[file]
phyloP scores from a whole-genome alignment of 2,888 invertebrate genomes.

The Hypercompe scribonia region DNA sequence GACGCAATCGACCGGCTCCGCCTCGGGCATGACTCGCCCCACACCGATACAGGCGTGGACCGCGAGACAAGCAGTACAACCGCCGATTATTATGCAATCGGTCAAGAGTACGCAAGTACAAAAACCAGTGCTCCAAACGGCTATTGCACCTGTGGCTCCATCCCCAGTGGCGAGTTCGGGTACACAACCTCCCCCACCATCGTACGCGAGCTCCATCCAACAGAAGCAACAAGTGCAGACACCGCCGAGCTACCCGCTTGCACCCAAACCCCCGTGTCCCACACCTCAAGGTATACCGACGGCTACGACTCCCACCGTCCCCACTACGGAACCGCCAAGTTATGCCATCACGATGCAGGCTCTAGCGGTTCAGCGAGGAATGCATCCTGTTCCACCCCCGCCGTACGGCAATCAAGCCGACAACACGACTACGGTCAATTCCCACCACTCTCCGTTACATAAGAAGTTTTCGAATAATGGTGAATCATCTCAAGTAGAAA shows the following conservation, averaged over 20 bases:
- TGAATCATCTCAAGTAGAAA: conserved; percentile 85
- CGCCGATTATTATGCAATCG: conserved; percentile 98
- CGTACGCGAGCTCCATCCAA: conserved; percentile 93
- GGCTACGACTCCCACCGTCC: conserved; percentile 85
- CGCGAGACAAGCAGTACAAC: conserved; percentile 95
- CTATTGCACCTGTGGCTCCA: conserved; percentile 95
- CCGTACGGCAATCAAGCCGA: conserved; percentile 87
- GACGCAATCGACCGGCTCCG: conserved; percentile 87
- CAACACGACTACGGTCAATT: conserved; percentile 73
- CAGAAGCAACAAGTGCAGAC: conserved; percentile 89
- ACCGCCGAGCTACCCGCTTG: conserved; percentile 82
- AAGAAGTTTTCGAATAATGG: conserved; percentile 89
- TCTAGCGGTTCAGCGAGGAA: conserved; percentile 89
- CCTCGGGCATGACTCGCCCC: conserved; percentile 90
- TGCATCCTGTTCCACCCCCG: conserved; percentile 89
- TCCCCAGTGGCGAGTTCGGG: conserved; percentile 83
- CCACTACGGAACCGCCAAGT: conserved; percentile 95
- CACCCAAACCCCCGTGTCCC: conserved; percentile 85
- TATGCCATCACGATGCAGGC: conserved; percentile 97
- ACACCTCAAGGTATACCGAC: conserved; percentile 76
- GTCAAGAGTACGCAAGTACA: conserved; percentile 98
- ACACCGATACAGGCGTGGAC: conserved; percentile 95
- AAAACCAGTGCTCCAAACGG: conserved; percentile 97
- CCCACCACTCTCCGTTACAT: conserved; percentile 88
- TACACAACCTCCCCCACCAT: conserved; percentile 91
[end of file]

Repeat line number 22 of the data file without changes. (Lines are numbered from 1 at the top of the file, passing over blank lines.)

- ACACCTCAAGGTATACCGAC: conserved; percentile 76